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How to Make Ramp Butter

This week, regular Food in Jars contributor Alex Jones swings by with a recipe for preserving spring ramps in creamy butter. Enjoy! -Marisa

Clean ramps and softened butter on a cutting board

Spring is the time of year when everything seems to speed up: plants are growing, people emerge from hibernation, things are happening.

And while I do my best to cook with each of those early foraged and farmed foods — nettles, ramps, rhubarb — at least once a season, if not more, the bustle of springtime sometimes makes it tough to cook creatively while those goodies are in season.

That’s why I love preserving what grows this time of year. There’s five pounds of rhubarb in my fridge, ready to be diced and frozen for pies later this summer. I have nettles on a drying rack in my apartment to add to tea blends once I’ve harvested other herbs later in the season. And I’m preserving ramps in one of my favorite foods: butter.

Clean, trimmed ramps

This compound butter is super simple to make, so it’s easy to fit it into a busy schedule. It’s got a long shelf life in the freezer and myriad uses once you thaw it out, too.

This batch is scaled for just one bunch — about four ounces — of ramps, which also makes it budget-friendly, as these rare alliums can be pricey at the farmers’ market. Of course, if you forage them yourself, you can easily multiply it if you come across a trove in your woodland wanderings.

Soaking ramps in a measuring cup

A note about sustainably harvesting ramps: if you’re foraging for ramps yourself, harvest no more than ten percent of the ramps you see growing in a given area. An even more sustainable way to enjoy ramps is to simply snip off the green leaf that grows aboveground and leave the white bulbs behind — because if you pull the whole plant, it won’t grow back next year. (The forager I got these from pulled their ramps out; hopefully, they only harvested a little bit and left the rest so as not to diminish the supply year over year.)

To make ramp butter, wash your ramps well — they grow on the forest floor, after all — and trim off any roots. Next, give the ramps a 30-second blanch in boiling water, followed by a dip on cold water to stop the cooking. I do this the lazy way by filling and heating my electric kettle to boiling, then pouring the water over the ramps in a heat-proof bowl.

Finely minced ramps

After you’ve cooled down your ramps, ball them up in your hand and give them several strong squeezes to get out as much water as possible — you may want to bundle them into a clean dish towel or a few paper towels to help get more of the moisture out.

Now it’s time to mince. You can do this by hand (like I did), which takes extra time and effort, or you can feel free to chop them small in your food processor. Once your ramps are minced finely, it’s time to combine them with your softened butter.

Combining ramps and butter in a stand mixer

Combine the butter and ramps in a bowl and use a silicone spatula or wide wooden spoon to mix them well; you can also do this with a stand mixer fitted with the paddle attachment. I used a cultured, lightly salted butter, so I waited to finish the recipe to add salt to taste — but if you’re using unsalted, I’d add at least one big pinch along with the ramps.

Next, you can store your ramp butter in a resealable plastic tub, or, my preferred method, shape it into a roll using parchment paper. Just roll it up, fold down the sides, and stash in a labeled zip-top bag to store in the freezer for up to six months. You can also chill the roll in the fridge and then cut the butter into single-serving slices for melting over a rare steak, schmearing onto crusty bread or dabbing onto fried eggs.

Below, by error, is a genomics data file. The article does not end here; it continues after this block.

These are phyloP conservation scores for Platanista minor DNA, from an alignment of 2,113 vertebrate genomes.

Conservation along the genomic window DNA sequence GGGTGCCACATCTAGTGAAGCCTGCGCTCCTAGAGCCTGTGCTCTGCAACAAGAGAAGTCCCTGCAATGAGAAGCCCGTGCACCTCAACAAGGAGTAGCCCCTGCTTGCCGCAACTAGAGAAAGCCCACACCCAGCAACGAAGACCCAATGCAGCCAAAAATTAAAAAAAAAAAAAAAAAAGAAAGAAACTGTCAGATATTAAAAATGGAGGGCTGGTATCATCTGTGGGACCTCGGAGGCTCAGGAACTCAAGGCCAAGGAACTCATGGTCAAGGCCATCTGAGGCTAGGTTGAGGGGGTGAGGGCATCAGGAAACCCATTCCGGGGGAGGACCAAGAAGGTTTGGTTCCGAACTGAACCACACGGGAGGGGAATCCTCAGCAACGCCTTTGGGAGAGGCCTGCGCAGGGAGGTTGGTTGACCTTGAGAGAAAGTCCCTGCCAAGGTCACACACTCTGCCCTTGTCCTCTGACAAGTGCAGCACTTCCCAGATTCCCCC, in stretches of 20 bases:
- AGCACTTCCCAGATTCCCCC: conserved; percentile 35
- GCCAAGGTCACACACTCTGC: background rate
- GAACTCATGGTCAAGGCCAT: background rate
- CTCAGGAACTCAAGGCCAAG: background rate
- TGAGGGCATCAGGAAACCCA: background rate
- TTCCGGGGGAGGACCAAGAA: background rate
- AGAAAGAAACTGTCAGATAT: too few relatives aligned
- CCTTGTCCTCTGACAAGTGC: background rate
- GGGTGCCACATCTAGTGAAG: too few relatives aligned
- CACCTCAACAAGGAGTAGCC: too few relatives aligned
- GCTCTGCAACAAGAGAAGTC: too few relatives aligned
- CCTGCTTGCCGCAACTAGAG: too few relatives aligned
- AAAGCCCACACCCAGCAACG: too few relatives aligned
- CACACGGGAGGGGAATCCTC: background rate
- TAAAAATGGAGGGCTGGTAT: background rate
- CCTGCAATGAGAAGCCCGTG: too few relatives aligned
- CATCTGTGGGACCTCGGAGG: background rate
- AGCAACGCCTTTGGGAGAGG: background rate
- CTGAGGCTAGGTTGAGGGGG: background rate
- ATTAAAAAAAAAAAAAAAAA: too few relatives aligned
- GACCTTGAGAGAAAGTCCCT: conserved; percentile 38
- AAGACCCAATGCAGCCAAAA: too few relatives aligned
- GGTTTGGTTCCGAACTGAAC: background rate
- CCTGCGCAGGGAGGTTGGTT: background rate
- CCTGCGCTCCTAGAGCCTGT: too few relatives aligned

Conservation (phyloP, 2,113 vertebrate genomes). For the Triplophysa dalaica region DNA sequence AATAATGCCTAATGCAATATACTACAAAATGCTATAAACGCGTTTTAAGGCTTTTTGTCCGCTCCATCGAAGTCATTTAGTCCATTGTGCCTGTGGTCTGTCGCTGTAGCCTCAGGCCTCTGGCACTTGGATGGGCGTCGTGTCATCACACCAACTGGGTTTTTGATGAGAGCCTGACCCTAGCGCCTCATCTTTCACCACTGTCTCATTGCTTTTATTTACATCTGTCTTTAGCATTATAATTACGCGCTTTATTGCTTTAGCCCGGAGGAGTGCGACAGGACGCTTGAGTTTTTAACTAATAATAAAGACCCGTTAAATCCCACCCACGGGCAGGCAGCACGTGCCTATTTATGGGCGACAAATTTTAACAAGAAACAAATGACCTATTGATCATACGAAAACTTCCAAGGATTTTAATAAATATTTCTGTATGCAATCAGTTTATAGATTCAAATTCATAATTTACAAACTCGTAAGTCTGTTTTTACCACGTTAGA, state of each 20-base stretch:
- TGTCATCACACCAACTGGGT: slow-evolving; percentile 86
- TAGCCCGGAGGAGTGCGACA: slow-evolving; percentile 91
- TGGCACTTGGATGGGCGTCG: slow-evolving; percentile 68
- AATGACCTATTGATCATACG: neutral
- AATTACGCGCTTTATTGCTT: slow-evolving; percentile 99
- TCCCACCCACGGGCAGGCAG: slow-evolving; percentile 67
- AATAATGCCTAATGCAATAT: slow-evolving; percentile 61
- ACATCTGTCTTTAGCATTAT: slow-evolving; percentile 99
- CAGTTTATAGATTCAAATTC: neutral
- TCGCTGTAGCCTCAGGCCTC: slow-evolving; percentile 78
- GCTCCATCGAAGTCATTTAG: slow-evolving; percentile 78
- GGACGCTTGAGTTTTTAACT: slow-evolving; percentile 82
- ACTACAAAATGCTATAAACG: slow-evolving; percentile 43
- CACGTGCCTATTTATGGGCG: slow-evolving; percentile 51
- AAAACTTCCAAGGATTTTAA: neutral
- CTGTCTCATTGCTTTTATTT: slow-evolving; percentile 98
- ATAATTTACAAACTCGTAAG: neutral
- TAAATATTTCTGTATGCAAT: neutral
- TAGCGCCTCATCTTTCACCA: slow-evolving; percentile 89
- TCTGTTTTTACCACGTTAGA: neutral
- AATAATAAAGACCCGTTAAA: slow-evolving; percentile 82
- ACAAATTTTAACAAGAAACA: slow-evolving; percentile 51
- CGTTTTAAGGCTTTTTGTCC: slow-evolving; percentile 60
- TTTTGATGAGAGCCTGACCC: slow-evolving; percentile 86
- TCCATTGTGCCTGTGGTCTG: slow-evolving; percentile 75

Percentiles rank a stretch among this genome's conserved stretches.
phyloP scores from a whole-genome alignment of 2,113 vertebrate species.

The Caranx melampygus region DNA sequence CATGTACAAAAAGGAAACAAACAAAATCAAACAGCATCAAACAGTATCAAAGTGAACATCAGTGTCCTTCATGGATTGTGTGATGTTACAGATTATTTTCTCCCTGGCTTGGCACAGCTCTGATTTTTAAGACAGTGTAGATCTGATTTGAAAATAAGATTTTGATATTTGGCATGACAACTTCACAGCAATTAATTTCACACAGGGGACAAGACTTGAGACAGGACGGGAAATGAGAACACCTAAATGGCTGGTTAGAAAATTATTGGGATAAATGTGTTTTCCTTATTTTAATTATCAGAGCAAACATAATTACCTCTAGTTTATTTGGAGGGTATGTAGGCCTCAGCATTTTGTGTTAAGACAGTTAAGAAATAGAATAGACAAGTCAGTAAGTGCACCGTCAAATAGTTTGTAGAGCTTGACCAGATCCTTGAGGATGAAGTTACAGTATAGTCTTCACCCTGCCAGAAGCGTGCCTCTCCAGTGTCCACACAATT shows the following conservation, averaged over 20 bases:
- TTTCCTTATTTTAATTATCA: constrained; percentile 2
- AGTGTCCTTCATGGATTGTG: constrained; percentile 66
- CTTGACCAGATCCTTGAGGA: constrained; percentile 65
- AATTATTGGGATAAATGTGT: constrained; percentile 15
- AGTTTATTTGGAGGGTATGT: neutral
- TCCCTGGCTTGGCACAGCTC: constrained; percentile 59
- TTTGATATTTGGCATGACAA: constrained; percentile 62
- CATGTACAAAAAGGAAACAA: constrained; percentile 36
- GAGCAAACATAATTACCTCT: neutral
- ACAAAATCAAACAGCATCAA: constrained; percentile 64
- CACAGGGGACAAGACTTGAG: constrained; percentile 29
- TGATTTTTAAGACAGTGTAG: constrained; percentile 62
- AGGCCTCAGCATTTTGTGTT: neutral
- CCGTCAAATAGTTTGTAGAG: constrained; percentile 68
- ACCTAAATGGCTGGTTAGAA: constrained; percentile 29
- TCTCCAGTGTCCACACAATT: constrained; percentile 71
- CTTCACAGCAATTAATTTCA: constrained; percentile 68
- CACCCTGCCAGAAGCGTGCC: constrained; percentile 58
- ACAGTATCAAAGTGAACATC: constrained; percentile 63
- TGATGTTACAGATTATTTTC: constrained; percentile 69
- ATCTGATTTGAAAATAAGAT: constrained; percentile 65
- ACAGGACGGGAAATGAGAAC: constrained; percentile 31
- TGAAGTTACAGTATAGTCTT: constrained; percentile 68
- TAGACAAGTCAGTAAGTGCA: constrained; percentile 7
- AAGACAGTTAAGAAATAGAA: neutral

Making rolls of ramp butter

How to Make Ramp Butter

Ingredients

  • 4 ounces ramp (leaves only or leaves and bulbs will work)
  • 8 ounces grassfed butter, softened (sweet cream or cultured butter will both work, as will salted and unsalted)
  • Salt to taste

Instructions

  1. Wash the ramps well and trim off any roots or bruised leaves. Blanch ramps in boiling water for 30 seconds, then drain and shock with cold water to stop the cooking. Drain ramps again and squeeze out as much liquid as possible. It may help to bundle the ramps in a dish towel or paper towels to help absorb more liquid.
  2. Finely mince your ramps using a sharp knife or food processor fitted with the chopping blade. Combine with softened butter and a big pinch of salt (if using unsalted butter). Mix well using a silicone spatula or wooden spoon, or combine the ingredients in the bowl of your stand mixer and mix using the paddle attachment until well blended.
  3. Taste the mixture and add more salt if necessary. Portion your ramp butter into airtight reusable containers or roll and wrap it into logs with parchment paper and then store in a sealed zip-top bag. Ramp butter will last in the fridge for a few weeks or the freezer for up to six months.
http://foodinjars.com/2018/05/how-to-make-ramp-butter/

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How to Make Paneer Cheese

Regular Food in Jars contributor Alex Jones is here today to show us how to make homemade paneer cheese with just two simple ingredients – milk and lemon juice! Reading this post immediately makes me crave dairy products! -Marisa

Slices of homemade paneer cheese

We often preserve to capture height-of-season flavors or produce we can’t get for most of the year. But oftentimes in my kitchen, preserving happens in an effort to curb food waste.

That’s how I first learned to make paneer, the springy, fresh cheese that shows up as the protein in some of my favorite Indian dishes. It’s one of the quickest dairy products to make, and also one of the easiest. All you need is milk, lemon juice or vinegar, and a little salt.

Milk and lemon juice for homemade paneer cheese